On Sunday night, February 12, Chazaq and Torah Anytime hosted “Halftime for Torah” during the halftime of the Super Bowl. The first speaker, Charlie Harary, well-known inspirational speaker, shared that there are lessons we can draw from the Super Bowl that impact our lives. He told the story of the quarterback for the Philadelphia Eagles. Jalen Hurts started playing football for Alabama and he was in a championship game with Georgia in 2017. The coach put a freshman in the game to replace Hurts. Sitting on the bench was devastating for Hurts. He left to a different college and his team lost again. The thing is that despite these losses, Hurts never gave up. He didn’t throw in the towel; instead, he kept working. Now, he is a starting quarterback in the NFL. Mr. Harary taught that life throws you challenges. “People who succeed are the ones who don’t avoid challenges. They never give up and they stick with it when things get hard.”
He pointed out: “If you don’t give up, then things change and opportunities present themselves.”
He drew an example from the Torah. Yisro was the chief idol worshipper in his country. He made a change to do what was right and he and his family were ostracized. No one would work for him, and so that was why his daughters had to go to the well to water the sheep. Yisro didn’t give up, and one day he earned Moshe Rabbeinu as his son-in-law. “Do what’s right. Stick with it, and opportunities open up for those who don’t give up.”
He emphasized that you do not accomplish anything of value if you give up. He offered a blessing to the audience to be able to implement this lesson.
Next, Rabbi Paysach Krohn, well-known mohel, author, and speaker, shared how Sam Hubbard, the defensive end for the Bengals, in the last moments in a playoff game, was able to make an incredible touchdown. He is a 265-pound guy and when he caught the ball, he had to run 98 yards to make a touchdown. Somehow, he outran the others and scored the touchdown that won the game for Cincinnati. When he was asked how he accomplished this feat, he responded that his trainer made him run 110 sprints 15 times a week. He did this training in the summer, so he was prepared. In life, we must always be prepared for things that might occur.
Rabbi Krohn shared a famous quote from Benjamin Franklin. “Failing to prepare, you are preparing to fail.” We all want to prepare for Mashiach. In Sefer Yeshayah it states, “Tzion will be redeemed through justice and its returnees in the merit of the tz’dakah that they give.” Rabbi Krohn said that we should take the opportunity to think about tz’dakah. Consult with your rav about how much you are obligated to give. “Let’s be prepared for all eventualities and we will be prepared for Mashiach.”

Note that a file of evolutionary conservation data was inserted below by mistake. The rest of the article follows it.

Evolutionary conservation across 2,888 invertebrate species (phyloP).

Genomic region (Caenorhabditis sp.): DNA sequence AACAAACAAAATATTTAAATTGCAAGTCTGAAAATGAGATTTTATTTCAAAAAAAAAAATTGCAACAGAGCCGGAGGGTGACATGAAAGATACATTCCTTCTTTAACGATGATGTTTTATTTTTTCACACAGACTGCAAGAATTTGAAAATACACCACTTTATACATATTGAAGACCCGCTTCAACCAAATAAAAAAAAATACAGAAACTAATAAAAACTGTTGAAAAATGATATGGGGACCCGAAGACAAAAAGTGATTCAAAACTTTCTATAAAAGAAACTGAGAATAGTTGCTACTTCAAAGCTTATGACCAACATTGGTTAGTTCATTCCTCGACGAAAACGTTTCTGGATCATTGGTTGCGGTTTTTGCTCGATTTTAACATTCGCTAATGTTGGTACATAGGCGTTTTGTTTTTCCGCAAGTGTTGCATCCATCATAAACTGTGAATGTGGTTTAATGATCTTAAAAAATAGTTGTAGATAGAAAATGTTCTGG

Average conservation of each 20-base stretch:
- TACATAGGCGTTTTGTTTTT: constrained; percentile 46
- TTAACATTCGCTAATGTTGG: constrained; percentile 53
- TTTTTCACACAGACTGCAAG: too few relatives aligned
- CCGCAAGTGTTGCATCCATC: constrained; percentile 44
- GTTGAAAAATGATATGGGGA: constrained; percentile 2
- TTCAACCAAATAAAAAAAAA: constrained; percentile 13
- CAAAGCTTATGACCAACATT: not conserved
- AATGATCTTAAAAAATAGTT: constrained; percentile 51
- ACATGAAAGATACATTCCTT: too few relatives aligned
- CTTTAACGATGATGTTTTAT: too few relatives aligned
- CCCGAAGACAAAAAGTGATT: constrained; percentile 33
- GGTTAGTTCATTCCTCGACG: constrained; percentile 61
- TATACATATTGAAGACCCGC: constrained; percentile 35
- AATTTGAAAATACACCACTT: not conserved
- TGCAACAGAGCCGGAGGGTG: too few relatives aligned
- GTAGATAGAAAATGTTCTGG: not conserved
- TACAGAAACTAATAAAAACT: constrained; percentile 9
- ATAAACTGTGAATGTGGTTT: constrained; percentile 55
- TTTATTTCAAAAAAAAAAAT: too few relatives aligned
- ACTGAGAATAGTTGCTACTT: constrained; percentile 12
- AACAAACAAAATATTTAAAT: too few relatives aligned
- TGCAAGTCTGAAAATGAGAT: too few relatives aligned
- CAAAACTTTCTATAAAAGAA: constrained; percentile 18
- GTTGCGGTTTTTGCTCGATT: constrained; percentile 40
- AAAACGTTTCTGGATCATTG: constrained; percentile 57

After that, Rabbi Gavriel Friedman, well-known speaker, shared that a running back loses five pounds in a football game. A lineman loses nine-to-ten pounds per game. They exert a tremendous amount of energy. The Gemara teaches: “We’re running, and they’re running. We are running to draw closer to Hashem, and they are running towards something different.” The football players run because they have a goal in mind. If they lack a ball, they can only play for a few minutes. Rav Noach Weinberg zt”l said to keep your focus on the ball. If the ball is gone, you can’t do it. If you keep your focus on something, then you can keep doing it.
He then posed some questions. When we make a siyum, are we running to the beis midrash with fervor? Do we have a goal in mind and, even if we are tired, are we running to do something? Make sure you are doing something holy and check at what level you are doing it. In the Super Bowl, we see people focused on the end game. We should learn from them. Our end game is drawing closer to Hashem. Keep your eye on the ball so you can say you are running to do something valuable. “Keep it in your mind’s eye and keep your eye on the ball.”
The last speaker, Rabbi Yoel Gold, well-known speaker, shared the story of how Eitan Katz wrote “Song of Hope” following the tragic terrorist attack on the café in Israel where Dr. Applebaum and his daughter were murdered the night before her wedding. The theme of the song is that we know that Hashem is with us with pain and suffering. “I know You are with me.”
By Susie Garber